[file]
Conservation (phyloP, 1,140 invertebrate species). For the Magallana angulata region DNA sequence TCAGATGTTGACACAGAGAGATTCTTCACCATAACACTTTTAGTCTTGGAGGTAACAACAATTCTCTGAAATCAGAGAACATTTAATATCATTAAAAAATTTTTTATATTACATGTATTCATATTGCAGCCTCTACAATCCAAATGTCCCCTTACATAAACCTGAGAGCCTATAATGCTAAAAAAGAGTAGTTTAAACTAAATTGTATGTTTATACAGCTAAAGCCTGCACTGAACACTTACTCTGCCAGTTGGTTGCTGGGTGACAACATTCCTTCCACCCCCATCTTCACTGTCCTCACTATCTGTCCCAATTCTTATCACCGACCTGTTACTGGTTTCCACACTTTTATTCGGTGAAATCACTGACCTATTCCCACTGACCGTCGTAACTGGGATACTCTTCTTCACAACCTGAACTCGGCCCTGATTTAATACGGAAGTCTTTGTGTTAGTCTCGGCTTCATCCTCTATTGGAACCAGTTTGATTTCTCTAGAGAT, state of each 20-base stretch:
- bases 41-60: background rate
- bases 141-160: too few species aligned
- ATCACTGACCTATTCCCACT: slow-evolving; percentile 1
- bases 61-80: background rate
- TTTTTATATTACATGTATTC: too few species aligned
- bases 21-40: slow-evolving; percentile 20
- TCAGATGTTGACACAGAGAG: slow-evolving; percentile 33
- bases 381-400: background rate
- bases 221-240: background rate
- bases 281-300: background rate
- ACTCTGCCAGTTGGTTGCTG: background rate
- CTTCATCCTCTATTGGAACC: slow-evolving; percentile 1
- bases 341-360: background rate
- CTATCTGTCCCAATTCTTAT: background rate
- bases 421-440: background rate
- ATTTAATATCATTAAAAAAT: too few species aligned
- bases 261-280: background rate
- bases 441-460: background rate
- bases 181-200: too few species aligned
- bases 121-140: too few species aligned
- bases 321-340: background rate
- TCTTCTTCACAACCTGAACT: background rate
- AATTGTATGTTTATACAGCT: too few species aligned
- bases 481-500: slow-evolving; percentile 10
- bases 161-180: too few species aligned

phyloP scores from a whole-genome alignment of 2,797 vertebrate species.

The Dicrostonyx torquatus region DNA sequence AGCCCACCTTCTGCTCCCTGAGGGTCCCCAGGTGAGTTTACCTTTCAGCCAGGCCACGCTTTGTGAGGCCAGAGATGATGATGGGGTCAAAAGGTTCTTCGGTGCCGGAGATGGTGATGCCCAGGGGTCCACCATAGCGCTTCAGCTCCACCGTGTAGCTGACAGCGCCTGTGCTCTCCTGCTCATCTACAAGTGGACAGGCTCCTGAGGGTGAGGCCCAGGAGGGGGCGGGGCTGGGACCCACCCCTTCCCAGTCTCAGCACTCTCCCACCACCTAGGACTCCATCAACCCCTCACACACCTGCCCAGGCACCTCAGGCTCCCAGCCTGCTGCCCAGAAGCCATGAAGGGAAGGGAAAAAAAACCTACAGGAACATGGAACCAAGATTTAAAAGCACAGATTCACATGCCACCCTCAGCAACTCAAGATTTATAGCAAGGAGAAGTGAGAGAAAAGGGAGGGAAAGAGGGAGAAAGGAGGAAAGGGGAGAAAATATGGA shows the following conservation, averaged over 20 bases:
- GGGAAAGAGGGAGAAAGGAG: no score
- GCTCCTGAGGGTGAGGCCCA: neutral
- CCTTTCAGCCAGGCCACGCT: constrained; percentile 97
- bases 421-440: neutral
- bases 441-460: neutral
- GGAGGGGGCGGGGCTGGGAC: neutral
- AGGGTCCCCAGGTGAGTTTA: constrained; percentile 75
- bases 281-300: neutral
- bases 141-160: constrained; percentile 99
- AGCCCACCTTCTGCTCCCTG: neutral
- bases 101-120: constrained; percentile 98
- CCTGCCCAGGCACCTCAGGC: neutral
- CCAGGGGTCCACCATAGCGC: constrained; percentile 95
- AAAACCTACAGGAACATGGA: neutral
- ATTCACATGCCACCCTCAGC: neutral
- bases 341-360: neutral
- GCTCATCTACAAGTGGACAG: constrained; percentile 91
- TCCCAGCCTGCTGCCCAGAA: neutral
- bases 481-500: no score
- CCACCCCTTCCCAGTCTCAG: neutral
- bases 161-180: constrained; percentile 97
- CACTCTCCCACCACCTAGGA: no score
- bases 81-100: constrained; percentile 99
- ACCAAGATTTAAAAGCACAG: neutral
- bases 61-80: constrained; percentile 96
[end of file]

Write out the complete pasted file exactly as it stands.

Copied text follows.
Conservation (phyloP, 1,140 invertebrate species). For the Magallana angulata region DNA sequence TCAGATGTTGACACAGAGAGATTCTTCACCATAACACTTTTAGTCTTGGAGGTAACAACAATTCTCTGAAATCAGAGAACATTTAATATCATTAAAAAATTTTTTATATTACATGTATTCATATTGCAGCCTCTACAATCCAAATGTCCCCTTACATAAACCTGAGAGCCTATAATGCTAAAAAAGAGTAGTTTAAACTAAATTGTATGTTTATACAGCTAAAGCCTGCACTGAACACTTACTCTGCCAGTTGGTTGCTGGGTGACAACATTCCTTCCACCCCCATCTTCACTGTCCTCACTATCTGTCCCAATTCTTATCACCGACCTGTTACTGGTTTCCACACTTTTATTCGGTGAAATCACTGACCTATTCCCACTGACCGTCGTAACTGGGATACTCTTCTTCACAACCTGAACTCGGCCCTGATTTAATACGGAAGTCTTTGTGTTAGTCTCGGCTTCATCCTCTATTGGAACCAGTTTGATTTCTCTAGAGAT, state of each 20-base stretch:
- bases 41-60: background rate
- bases 141-160: too few species aligned
- ATCACTGACCTATTCCCACT: slow-evolving; percentile 1
- bases 61-80: background rate
- TTTTTATATTACATGTATTC: too few species aligned
- bases 21-40: slow-evolving; percentile 20
- TCAGATGTTGACACAGAGAG: slow-evolving; percentile 33
- bases 381-400: background rate
- bases 221-240: background rate
- bases 281-300: background rate
- ACTCTGCCAGTTGGTTGCTG: background rate
- CTTCATCCTCTATTGGAACC: slow-evolving; percentile 1
- bases 341-360: background rate
- CTATCTGTCCCAATTCTTAT: background rate
- bases 421-440: background rate
- ATTTAATATCATTAAAAAAT: too few species aligned
- bases 261-280: background rate
- bases 441-460: background rate
- bases 181-200: too few species aligned
- bases 121-140: too few species aligned
- bases 321-340: background rate
- TCTTCTTCACAACCTGAACT: background rate
- AATTGTATGTTTATACAGCT: too few species aligned
- bases 481-500: slow-evolving; percentile 10
- bases 161-180: too few species aligned

phyloP scores from a whole-genome alignment of 2,797 vertebrate species.

The Dicrostonyx torquatus region DNA sequence AGCCCACCTTCTGCTCCCTGAGGGTCCCCAGGTGAGTTTACCTTTCAGCCAGGCCACGCTTTGTGAGGCCAGAGATGATGATGGGGTCAAAAGGTTCTTCGGTGCCGGAGATGGTGATGCCCAGGGGTCCACCATAGCGCTTCAGCTCCACCGTGTAGCTGACAGCGCCTGTGCTCTCCTGCTCATCTACAAGTGGACAGGCTCCTGAGGGTGAGGCCCAGGAGGGGGCGGGGCTGGGACCCACCCCTTCCCAGTCTCAGCACTCTCCCACCACCTAGGACTCCATCAACCCCTCACACACCTGCCCAGGCACCTCAGGCTCCCAGCCTGCTGCCCAGAAGCCATGAAGGGAAGGGAAAAAAAACCTACAGGAACATGGAACCAAGATTTAAAAGCACAGATTCACATGCCACCCTCAGCAACTCAAGATTTATAGCAAGGAGAAGTGAGAGAAAAGGGAGGGAAAGAGGGAGAAAGGAGGAAAGGGGAGAAAATATGGA shows the following conservation, averaged over 20 bases:
- GGGAAAGAGGGAGAAAGGAG: no score
- GCTCCTGAGGGTGAGGCCCA: neutral
- CCTTTCAGCCAGGCCACGCT: constrained; percentile 97
- bases 421-440: neutral
- bases 441-460: neutral
- GGAGGGGGCGGGGCTGGGAC: neutral
- AGGGTCCCCAGGTGAGTTTA: constrained; percentile 75
- bases 281-300: neutral
- bases 141-160: constrained; percentile 99
- AGCCCACCTTCTGCTCCCTG: neutral
- bases 101-120: constrained; percentile 98
- CCTGCCCAGGCACCTCAGGC: neutral
- CCAGGGGTCCACCATAGCGC: constrained; percentile 95
- AAAACCTACAGGAACATGGA: neutral
- ATTCACATGCCACCCTCAGC: neutral
- bases 341-360: neutral
- GCTCATCTACAAGTGGACAG: constrained; percentile 91
- TCCCAGCCTGCTGCCCAGAA: neutral
- bases 481-500: no score
- CCACCCCTTCCCAGTCTCAG: neutral
- bases 161-180: constrained; percentile 97
- CACTCTCCCACCACCTAGGA: no score
- bases 81-100: constrained; percentile 99
- ACCAAGATTTAAAAGCACAG: neutral
- bases 61-80: constrained; percentile 96